Maryland's Office of the State Prosecutor subpoenaed 1,500 pages of credit card statements and expenses by the Montgomery County Public Schools Board of Education following a News4 I-Team report last week that found thousands of dollars in meal expenses -- more than 130 meals -- paid for by taxpayers.
The Office of the State Prosecutor would not confirm a probe, but Board of Education President Phil Kauffman confirmed turning over the documents.
"Finally, we have received and fulfilled multiple requests for production of documents related to the Board members' expenses and use of MCPS-issued credit cards," Kauffman said. "One of these requests (received last week) was from the Office of the Maryland State Prosecutor. The State Prosecutor is responsible for investigating possible ethics violations and misconduct of public officials and employees. The Board will continue to fully comply with the State Prosecutor, and we have already provided them with the same documents that have been made available to the public, which are currently posted on the Board of Education's website, under the 'expense reports' tab."
The I-Team spent last week reviewing credit card receipts, taxpayer-funded expenses from the past few years by top administrators and members of the Montgomery County Public Schools Board of Education – part-time board members who earn about $18,500 per year.
There is no rule capping the amount board members can spend on food for themselves or for breakfast and lunch "meetings."
Board member Rebecca Smondrowski expensed a series of lunch meetings, including a meal, without booze, at the Wine Harvest wine bar in Gaithersburg, the Greene Turtle sports bar and almost a dozen Starbucks trips.
Christopher Barclay, a school board member who’s also running for a seat on the Montgomery County Council, charged more than 100 meals to taxpayers since 2010.
Barclay and Smondrowski broke no rules doing so, but theirs are the type of expenses a county panel is scrutinizing. A committee of the county’s board of education announced Thursday it is considering recommending a prohibition on board members using government-issued credit cards for “out-of-county travel and meals for non-board members, including 'elected leaders, staff or constituents.'"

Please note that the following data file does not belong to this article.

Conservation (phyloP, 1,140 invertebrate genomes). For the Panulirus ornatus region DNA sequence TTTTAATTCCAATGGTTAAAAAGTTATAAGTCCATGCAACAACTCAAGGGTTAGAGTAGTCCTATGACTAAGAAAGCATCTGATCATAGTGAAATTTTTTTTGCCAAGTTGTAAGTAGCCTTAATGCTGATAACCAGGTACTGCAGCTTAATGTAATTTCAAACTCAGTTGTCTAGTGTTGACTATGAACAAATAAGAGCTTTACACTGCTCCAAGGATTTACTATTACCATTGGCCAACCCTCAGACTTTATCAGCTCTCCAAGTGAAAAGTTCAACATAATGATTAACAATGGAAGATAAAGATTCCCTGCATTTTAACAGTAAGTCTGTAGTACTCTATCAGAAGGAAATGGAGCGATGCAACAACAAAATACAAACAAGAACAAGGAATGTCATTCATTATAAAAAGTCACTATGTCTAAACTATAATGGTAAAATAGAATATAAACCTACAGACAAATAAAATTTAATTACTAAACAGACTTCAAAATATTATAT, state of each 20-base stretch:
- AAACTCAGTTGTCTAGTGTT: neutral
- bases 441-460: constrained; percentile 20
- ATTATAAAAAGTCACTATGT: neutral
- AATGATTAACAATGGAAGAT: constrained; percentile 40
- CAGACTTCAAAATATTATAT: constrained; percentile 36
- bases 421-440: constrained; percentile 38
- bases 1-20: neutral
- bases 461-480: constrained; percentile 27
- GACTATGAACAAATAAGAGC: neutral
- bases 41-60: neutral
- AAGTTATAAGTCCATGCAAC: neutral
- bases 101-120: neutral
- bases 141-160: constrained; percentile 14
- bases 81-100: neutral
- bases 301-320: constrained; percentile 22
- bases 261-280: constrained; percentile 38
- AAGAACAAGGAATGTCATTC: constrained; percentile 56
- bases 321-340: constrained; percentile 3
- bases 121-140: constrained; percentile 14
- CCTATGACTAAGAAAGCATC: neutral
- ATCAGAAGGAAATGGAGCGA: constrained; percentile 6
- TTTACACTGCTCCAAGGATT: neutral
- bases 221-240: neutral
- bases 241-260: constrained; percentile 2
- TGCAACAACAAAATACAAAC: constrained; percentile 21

At least two school board members, Smondrowski and Barclay, also used their taxpayer credit cards for hotel stays at the Washington Hilton on Connecticut Avenue in northwest D.C. at about $239 per night during education conferences. Smondrowski used the hotel room this past winter and Barclay did so in 2013 and February 2014. The Hilton is just a 28-minute trip on Metro’s Red Line from the stop near county school board headquarters.
A county school board panel said it will recommend the board do what the federal government does: Prohibit taxpayer-funded credit cards from being used for local hotel rooms.
The board says it also will recommend “requiring preapproval for costs associated with Board members’ attendance at any out-of-county conferences, workshops, and meetings … and requiring preapproval for tickets to attend local events.”
In a statement to the News4 I-Team, Smondrowski said she charged her hotel stay at the Washington Hilton because she needed to be there early the next morning for a meeting and it was a long rush-hour commute from her house.
“Conferences begin very early,” Barclay said, “and our opportunity to network goes late into the evening.”
Smondrowski and Barclay offered the following statements on credit card use.
On the hotel:
"I stayed at the conference hotel in Washington, DC because I needed to be there early and it would take up to 1 1/2 hours to get there from my house during rush hour. Also, I spent the evening hours meeting and networking with board members from around the country. It was a great learning experience for me and will ultimately help me be a better and more informed board member here in Montgomery County."
On card usage:
"I am looking forward to working with my colleagues on the board to discuss in more detail how we should handle expenses related to our duties as elected board members. I am fully supportive of the review we are undertaking and always believe that we should continue to explore ways to be more efficient and effective."
On the hotel stays:
I am very active on the National School Boards Association’s Council on Urban Boards of Education and Federal Relations Network and attend these conferences regularly. These conferences not only provide me with important information and strategies I can use to be a better Board member, but provide me with a rare opportunity to meet with my colleagues from around the country and share best practices and ideas. These conferences begin very early and our opportunity to network goes late into the evening.
I take my job as a Board member very seriously and work around the clock on behalf of our students. Many of the children and families that live in my district do not have a voice in our county, and I have taken great care to make sure their voices are heard and their needs are met. Sometimes that has meant taking constituents out for a meal to hear their concerns or sitting down for dinner with a community leader to figure out how we can best serve students. That is an important part of what I do as a Board member and I am proud of how I have represented our students in my district and throughout Montgomery County.
That being said, I strongly support the work of the ad-hoc committee and look forward to considering their recommendations in the future.